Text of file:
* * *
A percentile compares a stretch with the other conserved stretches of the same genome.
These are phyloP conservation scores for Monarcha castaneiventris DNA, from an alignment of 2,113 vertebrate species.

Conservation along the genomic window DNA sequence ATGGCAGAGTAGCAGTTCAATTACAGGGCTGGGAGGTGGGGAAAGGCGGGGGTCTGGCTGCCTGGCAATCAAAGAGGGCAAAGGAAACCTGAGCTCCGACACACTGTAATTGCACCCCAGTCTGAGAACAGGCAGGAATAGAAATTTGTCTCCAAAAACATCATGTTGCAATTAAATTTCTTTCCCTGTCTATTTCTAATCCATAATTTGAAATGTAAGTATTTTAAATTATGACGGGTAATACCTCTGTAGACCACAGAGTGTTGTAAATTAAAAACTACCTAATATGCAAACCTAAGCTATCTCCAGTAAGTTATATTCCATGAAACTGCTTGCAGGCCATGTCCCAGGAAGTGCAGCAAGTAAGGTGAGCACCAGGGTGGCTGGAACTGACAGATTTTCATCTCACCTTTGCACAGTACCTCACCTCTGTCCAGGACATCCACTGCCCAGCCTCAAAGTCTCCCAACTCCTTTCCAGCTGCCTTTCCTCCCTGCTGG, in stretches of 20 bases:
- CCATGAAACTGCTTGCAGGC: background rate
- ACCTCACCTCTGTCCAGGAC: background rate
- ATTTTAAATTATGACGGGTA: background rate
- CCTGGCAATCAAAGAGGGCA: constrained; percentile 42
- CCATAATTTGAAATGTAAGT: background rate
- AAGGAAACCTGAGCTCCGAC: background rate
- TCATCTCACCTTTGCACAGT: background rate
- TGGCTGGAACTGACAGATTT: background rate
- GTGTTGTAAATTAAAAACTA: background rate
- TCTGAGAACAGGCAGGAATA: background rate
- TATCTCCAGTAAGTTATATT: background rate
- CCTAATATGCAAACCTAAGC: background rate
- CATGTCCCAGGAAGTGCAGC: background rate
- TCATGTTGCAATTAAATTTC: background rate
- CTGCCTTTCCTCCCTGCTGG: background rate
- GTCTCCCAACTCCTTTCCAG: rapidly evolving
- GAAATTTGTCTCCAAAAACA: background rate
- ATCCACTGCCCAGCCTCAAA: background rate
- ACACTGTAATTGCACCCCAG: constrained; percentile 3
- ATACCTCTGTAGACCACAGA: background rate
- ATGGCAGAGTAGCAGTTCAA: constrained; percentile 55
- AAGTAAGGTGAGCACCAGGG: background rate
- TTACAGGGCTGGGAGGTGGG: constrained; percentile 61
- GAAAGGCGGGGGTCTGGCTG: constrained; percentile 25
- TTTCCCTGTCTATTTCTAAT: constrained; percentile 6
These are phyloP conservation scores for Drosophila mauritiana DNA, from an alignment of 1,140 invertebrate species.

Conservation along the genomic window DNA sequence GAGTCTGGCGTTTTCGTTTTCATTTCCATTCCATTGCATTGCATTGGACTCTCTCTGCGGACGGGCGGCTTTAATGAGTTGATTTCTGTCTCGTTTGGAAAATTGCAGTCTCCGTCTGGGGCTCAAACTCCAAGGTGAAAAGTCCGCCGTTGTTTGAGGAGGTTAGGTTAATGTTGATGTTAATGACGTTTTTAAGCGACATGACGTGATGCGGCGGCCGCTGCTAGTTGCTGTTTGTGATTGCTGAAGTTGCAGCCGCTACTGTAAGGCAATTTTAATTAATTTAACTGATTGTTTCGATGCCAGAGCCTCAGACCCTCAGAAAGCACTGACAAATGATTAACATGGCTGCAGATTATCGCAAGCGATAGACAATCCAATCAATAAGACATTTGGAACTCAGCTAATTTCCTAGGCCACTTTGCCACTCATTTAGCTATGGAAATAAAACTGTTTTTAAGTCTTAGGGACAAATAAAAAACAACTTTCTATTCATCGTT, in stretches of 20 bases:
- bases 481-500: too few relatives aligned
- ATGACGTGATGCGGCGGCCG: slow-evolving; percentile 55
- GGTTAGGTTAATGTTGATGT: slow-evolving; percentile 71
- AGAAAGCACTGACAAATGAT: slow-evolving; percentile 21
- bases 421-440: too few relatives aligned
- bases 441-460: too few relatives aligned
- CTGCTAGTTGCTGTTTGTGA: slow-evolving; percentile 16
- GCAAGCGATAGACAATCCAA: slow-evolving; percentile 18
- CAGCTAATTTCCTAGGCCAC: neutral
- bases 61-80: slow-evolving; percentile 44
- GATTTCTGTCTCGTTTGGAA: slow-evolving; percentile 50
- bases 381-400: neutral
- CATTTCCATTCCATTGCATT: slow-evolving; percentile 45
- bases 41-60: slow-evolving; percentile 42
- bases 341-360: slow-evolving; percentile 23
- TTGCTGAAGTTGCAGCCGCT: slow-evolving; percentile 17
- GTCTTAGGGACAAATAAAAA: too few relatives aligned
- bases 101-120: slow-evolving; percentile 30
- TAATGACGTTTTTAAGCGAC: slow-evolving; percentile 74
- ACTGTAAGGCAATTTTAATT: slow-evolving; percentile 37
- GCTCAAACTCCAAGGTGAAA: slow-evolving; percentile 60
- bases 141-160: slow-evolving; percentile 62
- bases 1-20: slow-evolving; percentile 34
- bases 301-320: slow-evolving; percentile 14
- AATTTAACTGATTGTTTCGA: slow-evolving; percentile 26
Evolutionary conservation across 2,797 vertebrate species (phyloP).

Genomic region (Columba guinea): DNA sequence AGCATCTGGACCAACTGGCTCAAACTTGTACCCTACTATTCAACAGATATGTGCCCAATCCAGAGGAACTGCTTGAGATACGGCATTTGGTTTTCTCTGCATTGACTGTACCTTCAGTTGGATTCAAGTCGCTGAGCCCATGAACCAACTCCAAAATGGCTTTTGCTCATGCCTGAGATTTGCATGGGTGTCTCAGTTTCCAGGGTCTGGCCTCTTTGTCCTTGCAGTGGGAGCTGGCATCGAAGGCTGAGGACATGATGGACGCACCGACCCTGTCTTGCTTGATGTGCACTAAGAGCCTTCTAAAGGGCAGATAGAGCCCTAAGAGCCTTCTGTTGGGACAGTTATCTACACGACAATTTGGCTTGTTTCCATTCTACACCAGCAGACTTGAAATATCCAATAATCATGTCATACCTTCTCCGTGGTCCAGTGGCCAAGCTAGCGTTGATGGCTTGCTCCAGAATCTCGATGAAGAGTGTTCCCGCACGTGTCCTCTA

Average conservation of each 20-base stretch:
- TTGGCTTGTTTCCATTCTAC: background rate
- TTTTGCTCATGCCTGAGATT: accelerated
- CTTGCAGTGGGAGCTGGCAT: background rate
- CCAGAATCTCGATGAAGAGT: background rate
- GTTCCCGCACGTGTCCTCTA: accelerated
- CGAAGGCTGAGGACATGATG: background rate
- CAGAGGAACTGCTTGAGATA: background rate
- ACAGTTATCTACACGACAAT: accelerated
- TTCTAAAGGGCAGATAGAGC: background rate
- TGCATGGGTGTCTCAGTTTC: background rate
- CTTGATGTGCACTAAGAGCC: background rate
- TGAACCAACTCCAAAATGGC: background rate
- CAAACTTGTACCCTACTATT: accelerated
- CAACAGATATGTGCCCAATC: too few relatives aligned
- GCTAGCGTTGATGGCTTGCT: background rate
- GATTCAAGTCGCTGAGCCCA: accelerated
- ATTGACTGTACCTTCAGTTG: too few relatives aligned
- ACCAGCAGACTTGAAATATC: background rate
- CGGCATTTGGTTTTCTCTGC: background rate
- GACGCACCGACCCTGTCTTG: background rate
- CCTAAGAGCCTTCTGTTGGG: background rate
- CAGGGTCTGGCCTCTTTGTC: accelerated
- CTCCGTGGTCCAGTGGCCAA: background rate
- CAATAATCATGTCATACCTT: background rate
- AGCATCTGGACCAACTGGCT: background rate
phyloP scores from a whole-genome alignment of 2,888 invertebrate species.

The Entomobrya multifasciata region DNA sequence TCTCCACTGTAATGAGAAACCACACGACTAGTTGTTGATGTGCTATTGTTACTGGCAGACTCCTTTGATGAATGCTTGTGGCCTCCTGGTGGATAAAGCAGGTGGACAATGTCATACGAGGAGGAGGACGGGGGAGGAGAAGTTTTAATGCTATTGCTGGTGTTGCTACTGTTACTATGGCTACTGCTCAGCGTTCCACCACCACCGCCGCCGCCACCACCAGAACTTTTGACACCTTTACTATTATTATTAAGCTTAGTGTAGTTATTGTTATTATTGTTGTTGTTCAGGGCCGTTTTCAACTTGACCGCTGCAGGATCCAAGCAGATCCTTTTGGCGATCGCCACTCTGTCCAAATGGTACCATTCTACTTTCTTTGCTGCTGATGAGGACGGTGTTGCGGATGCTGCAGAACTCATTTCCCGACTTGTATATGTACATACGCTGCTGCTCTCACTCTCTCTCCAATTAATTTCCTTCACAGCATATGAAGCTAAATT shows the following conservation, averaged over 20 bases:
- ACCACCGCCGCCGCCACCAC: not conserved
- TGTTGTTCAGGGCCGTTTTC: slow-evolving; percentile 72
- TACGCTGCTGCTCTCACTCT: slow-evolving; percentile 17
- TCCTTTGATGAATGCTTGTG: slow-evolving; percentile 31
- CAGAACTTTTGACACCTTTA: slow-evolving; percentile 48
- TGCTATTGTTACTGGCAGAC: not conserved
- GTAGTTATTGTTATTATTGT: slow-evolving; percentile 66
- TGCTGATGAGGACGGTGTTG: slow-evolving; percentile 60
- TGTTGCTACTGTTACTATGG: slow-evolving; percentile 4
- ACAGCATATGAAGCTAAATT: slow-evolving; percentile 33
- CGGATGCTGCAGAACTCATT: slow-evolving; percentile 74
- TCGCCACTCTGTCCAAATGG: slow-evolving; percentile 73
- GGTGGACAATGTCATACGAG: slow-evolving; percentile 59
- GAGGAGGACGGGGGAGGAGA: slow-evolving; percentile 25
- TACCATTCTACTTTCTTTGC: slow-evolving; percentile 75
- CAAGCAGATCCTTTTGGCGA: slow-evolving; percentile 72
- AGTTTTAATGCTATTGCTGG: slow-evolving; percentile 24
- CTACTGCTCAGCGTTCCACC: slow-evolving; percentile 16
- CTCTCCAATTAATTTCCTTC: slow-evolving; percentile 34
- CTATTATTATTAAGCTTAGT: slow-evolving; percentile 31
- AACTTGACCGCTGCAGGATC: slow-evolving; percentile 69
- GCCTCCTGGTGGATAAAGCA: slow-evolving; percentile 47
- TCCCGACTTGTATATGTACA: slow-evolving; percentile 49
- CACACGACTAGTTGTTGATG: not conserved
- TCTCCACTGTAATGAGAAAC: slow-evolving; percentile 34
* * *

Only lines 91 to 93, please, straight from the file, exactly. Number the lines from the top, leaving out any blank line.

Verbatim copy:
- TGCTATTGTTACTGGCAGAC: not conserved
- GTAGTTATTGTTATTATTGT: slow-evolving; percentile 66
- TGCTGATGAGGACGGTGTTG: slow-evolving; percentile 60